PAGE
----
Make a habit out of happiness

By Marilee Griffin • Published: January 9th, 2013
Category: Health in a Heartbeat

If you want to increase your productivity in 2013, start by increasing your happiness.

When you’re being positive, dopamine floods your system, making you happier and turning on all the learning centers in your brain. As a result, intelligence and energy levels increase and employees are 31 percent more productive.

So how can you be happier from day to day? Most of us are taught at an early age that hard work leads to success — and if we achieve success, we’ll be happy. However, the goal of “success” is constantly moving out of reach. If we get a good job, we want a better job; if we meet a target, we set the target higher. Therefore, happiness is typically short-lived or just out of reach.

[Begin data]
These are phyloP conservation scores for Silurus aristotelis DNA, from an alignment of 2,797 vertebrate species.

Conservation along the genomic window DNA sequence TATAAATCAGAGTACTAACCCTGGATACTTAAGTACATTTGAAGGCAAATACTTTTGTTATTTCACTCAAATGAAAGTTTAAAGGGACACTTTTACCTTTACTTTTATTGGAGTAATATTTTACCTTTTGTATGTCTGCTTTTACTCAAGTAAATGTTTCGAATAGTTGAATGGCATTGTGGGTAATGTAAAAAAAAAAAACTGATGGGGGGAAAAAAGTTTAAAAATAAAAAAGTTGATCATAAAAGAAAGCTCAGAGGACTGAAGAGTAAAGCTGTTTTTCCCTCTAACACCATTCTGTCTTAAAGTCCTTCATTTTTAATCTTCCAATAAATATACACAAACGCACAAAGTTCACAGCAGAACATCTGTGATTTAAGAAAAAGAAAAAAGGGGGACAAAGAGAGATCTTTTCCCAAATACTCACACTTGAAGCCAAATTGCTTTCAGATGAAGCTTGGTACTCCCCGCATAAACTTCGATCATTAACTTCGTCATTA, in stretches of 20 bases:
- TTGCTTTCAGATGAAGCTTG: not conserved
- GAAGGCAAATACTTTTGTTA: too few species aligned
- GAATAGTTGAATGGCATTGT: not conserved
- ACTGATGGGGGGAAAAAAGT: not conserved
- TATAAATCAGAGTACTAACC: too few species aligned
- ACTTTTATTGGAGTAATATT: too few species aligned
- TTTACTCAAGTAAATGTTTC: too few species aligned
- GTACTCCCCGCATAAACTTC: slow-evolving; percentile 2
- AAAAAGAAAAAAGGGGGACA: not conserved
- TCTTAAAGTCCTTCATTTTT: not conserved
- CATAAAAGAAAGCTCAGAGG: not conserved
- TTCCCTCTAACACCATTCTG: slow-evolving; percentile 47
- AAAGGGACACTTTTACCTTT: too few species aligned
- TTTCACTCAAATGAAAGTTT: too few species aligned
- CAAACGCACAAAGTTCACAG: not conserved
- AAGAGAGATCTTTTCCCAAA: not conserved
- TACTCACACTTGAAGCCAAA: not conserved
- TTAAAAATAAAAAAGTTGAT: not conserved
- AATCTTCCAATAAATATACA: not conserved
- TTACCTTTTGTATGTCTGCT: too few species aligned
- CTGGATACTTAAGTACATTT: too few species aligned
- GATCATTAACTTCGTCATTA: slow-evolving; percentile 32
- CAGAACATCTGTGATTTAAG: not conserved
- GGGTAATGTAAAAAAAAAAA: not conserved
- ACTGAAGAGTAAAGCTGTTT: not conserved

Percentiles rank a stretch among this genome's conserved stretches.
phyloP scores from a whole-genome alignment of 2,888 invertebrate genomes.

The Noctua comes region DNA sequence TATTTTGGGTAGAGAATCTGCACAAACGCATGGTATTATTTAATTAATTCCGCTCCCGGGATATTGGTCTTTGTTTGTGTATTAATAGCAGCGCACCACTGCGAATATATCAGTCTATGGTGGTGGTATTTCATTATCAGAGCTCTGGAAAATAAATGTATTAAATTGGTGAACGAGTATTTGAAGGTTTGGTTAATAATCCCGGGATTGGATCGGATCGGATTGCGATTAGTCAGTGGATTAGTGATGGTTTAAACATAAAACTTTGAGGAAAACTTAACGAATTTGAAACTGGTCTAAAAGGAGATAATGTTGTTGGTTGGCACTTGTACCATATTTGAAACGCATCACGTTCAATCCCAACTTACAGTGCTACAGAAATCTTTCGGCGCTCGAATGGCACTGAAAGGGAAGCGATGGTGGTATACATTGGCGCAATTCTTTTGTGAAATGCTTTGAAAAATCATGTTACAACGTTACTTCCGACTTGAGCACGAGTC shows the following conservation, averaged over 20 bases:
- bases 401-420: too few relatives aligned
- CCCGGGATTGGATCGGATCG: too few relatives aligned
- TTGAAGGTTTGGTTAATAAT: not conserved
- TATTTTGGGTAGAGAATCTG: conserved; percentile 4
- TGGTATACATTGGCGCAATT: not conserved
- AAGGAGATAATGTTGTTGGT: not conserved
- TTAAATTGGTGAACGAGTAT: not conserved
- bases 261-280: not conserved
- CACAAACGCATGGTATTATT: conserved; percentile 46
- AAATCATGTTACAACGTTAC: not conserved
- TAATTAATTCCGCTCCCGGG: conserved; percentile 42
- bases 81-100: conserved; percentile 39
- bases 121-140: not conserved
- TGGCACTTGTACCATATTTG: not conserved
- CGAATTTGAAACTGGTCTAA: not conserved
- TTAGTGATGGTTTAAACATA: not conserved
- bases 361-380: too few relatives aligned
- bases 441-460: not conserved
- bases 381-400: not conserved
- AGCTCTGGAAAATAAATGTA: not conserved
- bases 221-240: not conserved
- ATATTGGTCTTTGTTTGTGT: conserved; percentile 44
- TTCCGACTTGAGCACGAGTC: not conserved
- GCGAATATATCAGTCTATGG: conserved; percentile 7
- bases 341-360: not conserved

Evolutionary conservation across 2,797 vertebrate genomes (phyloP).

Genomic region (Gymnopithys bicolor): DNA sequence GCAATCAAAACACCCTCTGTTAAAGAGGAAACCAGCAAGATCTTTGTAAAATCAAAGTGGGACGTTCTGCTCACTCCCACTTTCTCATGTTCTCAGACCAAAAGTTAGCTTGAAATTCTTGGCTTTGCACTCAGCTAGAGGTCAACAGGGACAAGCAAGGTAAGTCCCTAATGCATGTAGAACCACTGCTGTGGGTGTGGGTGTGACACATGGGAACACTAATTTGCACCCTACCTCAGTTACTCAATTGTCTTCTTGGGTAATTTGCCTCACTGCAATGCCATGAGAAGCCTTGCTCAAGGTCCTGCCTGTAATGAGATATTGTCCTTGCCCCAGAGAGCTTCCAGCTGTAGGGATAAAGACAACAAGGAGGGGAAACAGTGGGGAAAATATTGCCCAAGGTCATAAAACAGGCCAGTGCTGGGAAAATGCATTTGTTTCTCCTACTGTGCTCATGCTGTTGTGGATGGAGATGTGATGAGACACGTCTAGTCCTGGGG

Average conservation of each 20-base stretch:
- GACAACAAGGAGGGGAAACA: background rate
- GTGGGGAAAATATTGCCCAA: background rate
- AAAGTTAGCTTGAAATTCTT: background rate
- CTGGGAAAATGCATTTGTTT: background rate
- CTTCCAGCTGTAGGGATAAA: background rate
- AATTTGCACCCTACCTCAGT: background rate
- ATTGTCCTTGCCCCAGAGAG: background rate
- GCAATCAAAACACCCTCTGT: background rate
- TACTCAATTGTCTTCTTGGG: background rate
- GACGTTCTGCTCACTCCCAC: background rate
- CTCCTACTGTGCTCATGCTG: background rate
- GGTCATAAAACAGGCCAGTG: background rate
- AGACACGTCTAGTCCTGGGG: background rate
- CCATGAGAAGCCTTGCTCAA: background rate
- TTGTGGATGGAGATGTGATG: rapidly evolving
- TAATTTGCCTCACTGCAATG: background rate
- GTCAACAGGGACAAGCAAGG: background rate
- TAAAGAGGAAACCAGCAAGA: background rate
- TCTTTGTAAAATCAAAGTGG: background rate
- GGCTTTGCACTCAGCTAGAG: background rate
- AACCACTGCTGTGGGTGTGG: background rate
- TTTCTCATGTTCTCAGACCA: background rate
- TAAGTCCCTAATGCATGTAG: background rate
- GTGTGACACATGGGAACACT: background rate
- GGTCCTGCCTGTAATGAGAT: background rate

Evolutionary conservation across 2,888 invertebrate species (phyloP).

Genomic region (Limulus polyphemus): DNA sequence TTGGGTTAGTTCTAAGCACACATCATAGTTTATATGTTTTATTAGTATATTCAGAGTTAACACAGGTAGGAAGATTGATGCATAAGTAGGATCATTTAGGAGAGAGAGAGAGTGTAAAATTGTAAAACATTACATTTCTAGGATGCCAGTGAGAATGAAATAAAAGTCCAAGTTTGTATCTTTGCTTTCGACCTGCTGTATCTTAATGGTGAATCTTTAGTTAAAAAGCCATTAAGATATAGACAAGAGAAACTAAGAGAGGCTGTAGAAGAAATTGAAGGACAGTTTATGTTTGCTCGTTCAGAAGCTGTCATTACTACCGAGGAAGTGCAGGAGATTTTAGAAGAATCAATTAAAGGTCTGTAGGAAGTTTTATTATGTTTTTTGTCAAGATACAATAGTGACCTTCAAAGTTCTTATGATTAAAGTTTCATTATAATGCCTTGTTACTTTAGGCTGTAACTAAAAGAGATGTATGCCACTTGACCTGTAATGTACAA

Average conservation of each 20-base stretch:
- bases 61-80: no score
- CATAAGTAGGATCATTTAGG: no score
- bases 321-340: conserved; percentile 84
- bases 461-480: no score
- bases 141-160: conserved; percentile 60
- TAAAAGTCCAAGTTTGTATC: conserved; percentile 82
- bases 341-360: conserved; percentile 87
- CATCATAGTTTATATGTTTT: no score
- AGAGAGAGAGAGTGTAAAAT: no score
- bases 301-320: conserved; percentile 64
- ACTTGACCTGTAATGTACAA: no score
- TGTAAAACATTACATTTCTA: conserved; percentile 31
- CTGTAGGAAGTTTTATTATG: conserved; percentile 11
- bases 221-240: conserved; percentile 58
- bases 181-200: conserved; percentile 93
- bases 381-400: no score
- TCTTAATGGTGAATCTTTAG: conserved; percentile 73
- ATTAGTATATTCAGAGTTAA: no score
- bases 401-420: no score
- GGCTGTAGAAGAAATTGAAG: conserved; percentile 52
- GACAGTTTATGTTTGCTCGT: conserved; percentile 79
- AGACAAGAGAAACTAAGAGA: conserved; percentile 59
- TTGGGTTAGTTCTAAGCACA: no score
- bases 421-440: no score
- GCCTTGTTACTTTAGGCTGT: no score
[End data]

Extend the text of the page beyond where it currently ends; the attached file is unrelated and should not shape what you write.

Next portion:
Psychologists in the field of positive psychology are trying to reverse this formula. Positivity, they say, inspires productivity; it doesn’t depend on it. For instance, they’ve found that only 25 percent of job success is determined by IQ. Seventy-five percent of job success is determined by one’s optimism level, support system and ability to see stress as a challenge instead of a threat.

Positive psychology is an emerging field that examines how people can become happier and more fulfilled. Rather than operating on the disease model — or in other words, what’s wrong with you — positive psychology examines human strengths such as creativity, resilience, compassion and joy. By studying these positive traits, psychologists can help promote them in average people.

For example, they believe you can actually train yourself to be more positive. There are several techniques that can achieve this, but one of the most effective is keeping a daily list of three new things you’re grateful for.

After 21 days, a new pattern forms in your brain. Instead of focusing on the negative, you actively seek out the positive. Sounds like a good way to start 2013.